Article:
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As extreme heat bakes the West, emergency helicopters struggle to fly

STANFORD, Calif. - The call came at 2 p.m. Sunday: A driver suffered a brain injury in a traffic accident and needed to be flown to a different hospital as soon as possible.

Lead helicopter pilot Douglas Evans noted the 116.6-degree temperature in Redding, Calif., where he would need to land. The tarmac was probably even hotter. In 27 years of operating medical helicopters around California, Evans had never had to cancel a flight because of excessive heat - until now.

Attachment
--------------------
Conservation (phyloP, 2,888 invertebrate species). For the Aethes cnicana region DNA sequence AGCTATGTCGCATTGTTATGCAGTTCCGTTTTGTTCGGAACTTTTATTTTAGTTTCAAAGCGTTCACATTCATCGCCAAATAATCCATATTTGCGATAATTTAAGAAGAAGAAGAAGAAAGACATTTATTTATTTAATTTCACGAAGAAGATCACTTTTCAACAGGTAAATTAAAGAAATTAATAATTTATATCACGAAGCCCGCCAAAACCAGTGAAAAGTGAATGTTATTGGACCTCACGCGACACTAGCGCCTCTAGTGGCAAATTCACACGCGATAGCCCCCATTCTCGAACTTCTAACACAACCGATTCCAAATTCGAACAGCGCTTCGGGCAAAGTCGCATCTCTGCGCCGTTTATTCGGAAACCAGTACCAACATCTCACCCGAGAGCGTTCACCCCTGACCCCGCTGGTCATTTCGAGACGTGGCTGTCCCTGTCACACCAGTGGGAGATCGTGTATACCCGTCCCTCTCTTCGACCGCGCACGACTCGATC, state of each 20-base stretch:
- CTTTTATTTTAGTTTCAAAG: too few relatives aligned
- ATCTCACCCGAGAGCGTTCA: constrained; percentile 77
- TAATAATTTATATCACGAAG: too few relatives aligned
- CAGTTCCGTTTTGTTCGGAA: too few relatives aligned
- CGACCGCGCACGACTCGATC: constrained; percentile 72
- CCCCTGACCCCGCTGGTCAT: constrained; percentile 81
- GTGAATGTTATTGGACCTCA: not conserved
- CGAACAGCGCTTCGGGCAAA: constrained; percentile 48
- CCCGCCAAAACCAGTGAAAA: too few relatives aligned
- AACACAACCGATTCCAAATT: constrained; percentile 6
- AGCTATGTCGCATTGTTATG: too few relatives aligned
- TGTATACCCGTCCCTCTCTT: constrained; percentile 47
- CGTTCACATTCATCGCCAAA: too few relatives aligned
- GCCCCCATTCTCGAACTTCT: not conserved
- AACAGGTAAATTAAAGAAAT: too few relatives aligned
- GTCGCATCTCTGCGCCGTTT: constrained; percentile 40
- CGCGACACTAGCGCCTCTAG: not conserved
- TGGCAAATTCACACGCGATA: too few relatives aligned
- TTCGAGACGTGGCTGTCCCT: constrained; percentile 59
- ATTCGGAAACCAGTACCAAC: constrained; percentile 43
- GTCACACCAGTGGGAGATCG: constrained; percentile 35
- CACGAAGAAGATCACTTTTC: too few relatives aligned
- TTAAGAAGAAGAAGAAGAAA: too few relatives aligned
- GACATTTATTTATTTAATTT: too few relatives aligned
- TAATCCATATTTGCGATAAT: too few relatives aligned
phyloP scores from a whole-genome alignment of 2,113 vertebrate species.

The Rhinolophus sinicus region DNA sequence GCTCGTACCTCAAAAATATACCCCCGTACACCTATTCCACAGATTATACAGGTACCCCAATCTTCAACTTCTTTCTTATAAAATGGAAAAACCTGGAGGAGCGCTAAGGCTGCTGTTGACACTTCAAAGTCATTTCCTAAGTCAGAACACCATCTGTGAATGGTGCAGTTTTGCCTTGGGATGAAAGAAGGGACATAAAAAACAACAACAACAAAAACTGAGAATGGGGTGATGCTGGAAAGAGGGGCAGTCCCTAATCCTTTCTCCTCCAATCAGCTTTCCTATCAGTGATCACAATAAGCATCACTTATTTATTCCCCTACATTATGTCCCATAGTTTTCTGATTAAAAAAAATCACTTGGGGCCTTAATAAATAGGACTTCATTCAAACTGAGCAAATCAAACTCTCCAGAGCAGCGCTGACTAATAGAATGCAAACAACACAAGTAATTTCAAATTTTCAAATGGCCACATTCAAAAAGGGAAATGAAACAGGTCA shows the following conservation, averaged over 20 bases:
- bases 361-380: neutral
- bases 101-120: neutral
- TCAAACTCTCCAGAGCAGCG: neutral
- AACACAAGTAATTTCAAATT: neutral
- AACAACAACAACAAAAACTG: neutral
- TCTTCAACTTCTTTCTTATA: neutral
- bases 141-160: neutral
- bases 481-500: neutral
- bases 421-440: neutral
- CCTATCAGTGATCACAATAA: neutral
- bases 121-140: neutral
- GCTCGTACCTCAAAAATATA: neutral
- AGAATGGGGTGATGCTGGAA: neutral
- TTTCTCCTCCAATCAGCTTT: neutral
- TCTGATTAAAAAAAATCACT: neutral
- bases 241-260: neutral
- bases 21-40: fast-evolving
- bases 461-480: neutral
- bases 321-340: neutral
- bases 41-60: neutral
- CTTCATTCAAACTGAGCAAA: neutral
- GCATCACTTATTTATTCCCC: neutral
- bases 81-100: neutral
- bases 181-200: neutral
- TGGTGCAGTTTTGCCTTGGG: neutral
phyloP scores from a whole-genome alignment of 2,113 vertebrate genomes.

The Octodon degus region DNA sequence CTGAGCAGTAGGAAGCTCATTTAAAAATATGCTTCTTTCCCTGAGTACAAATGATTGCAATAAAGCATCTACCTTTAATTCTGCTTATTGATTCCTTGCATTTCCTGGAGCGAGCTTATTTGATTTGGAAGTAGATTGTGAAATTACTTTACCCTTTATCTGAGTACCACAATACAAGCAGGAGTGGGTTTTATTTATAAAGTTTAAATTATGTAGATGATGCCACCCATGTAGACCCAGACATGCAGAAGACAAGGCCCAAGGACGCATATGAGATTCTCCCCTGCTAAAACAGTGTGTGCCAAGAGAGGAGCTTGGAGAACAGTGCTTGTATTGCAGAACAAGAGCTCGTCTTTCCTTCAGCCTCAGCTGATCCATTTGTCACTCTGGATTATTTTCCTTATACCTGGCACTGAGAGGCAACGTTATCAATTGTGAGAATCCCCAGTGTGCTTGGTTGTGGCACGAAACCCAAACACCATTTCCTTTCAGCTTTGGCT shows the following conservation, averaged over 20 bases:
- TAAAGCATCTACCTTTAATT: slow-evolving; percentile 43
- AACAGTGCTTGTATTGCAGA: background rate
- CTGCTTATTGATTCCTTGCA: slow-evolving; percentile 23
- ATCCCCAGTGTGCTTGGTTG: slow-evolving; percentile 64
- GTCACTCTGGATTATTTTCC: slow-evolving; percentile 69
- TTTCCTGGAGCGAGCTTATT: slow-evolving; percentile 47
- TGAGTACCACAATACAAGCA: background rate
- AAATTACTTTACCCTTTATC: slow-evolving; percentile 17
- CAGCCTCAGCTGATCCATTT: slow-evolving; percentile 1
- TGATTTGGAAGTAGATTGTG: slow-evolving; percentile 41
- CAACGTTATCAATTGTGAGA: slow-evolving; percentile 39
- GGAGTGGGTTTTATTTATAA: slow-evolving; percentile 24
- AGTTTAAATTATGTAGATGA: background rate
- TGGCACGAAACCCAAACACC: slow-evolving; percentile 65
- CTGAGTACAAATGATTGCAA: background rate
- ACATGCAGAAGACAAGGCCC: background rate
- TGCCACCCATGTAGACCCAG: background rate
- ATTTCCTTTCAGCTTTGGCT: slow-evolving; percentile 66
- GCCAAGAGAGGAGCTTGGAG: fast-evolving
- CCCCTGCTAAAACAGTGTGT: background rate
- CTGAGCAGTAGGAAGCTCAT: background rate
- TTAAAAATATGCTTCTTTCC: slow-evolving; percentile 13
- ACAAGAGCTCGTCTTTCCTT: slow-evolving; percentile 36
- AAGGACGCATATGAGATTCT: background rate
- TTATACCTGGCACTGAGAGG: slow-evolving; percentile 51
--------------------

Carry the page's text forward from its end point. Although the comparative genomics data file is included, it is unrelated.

Evans and other emergency responder pilots are used to factoring California's wind, fog and fire smoke into their flight decisions. But extreme heat, like the intense wave blanketing the West right now, is affecting the way rescue helicopters can carry out their missions.


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